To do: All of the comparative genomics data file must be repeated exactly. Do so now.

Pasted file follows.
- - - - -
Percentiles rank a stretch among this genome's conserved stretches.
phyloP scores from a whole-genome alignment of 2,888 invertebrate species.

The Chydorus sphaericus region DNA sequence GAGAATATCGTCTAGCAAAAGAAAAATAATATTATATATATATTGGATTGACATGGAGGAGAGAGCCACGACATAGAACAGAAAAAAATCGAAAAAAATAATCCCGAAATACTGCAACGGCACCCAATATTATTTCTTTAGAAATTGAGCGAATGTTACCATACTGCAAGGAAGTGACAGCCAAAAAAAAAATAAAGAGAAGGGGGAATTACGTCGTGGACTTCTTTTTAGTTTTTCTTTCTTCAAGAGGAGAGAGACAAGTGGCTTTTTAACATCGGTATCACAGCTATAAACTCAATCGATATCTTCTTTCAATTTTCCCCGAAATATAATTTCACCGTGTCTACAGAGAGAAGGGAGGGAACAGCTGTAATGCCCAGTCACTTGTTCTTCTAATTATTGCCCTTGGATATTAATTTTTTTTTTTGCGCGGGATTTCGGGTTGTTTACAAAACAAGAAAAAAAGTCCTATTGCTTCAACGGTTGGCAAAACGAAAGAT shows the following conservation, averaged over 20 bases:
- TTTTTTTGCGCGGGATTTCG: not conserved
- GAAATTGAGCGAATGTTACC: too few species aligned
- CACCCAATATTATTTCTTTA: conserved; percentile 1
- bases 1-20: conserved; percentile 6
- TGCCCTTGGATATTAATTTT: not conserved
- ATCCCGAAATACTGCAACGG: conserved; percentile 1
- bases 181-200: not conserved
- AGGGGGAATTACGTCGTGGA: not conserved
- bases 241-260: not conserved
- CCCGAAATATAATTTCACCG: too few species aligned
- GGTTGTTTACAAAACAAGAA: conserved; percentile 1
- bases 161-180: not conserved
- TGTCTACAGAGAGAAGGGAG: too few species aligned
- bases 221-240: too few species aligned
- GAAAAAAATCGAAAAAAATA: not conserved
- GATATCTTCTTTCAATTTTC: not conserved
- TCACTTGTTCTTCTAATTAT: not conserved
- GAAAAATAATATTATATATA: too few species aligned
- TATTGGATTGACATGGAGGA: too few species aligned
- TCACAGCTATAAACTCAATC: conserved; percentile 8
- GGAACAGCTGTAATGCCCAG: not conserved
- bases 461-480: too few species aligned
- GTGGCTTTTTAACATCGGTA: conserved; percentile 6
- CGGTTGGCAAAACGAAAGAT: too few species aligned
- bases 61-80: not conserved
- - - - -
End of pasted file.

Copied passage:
Percentiles rank a stretch among this genome's conserved stretches.
phyloP scores from a whole-genome alignment of 2,888 invertebrate species.

The Chydorus sphaericus region DNA sequence GAGAATATCGTCTAGCAAAAGAAAAATAATATTATATATATATTGGATTGACATGGAGGAGAGAGCCACGACATAGAACAGAAAAAAATCGAAAAAAATAATCCCGAAATACTGCAACGGCACCCAATATTATTTCTTTAGAAATTGAGCGAATGTTACCATACTGCAAGGAAGTGACAGCCAAAAAAAAAATAAAGAGAAGGGGGAATTACGTCGTGGACTTCTTTTTAGTTTTTCTTTCTTCAAGAGGAGAGAGACAAGTGGCTTTTTAACATCGGTATCACAGCTATAAACTCAATCGATATCTTCTTTCAATTTTCCCCGAAATATAATTTCACCGTGTCTACAGAGAGAAGGGAGGGAACAGCTGTAATGCCCAGTCACTTGTTCTTCTAATTATTGCCCTTGGATATTAATTTTTTTTTTTGCGCGGGATTTCGGGTTGTTTACAAAACAAGAAAAAAAGTCCTATTGCTTCAACGGTTGGCAAAACGAAAGAT shows the following conservation, averaged over 20 bases:
- TTTTTTTGCGCGGGATTTCG: not conserved
- GAAATTGAGCGAATGTTACC: too few species aligned
- CACCCAATATTATTTCTTTA: conserved; percentile 1
- bases 1-20: conserved; percentile 6
- TGCCCTTGGATATTAATTTT: not conserved
- ATCCCGAAATACTGCAACGG: conserved; percentile 1
- bases 181-200: not conserved
- AGGGGGAATTACGTCGTGGA: not conserved
- bases 241-260: not conserved
- CCCGAAATATAATTTCACCG: too few species aligned
- GGTTGTTTACAAAACAAGAA: conserved; percentile 1
- bases 161-180: not conserved
- TGTCTACAGAGAGAAGGGAG: too few species aligned
- bases 221-240: too few species aligned
- GAAAAAAATCGAAAAAAATA: not conserved
- GATATCTTCTTTCAATTTTC: not conserved
- TCACTTGTTCTTCTAATTAT: not conserved
- GAAAAATAATATTATATATA: too few species aligned
- TATTGGATTGACATGGAGGA: too few species aligned
- TCACAGCTATAAACTCAATC: conserved; percentile 8
- GGAACAGCTGTAATGCCCAG: not conserved
- bases 461-480: too few species aligned
- GTGGCTTTTTAACATCGGTA: conserved; percentile 6
- CGGTTGGCAAAACGAAAGAT: too few species aligned
- bases 61-80: not conserved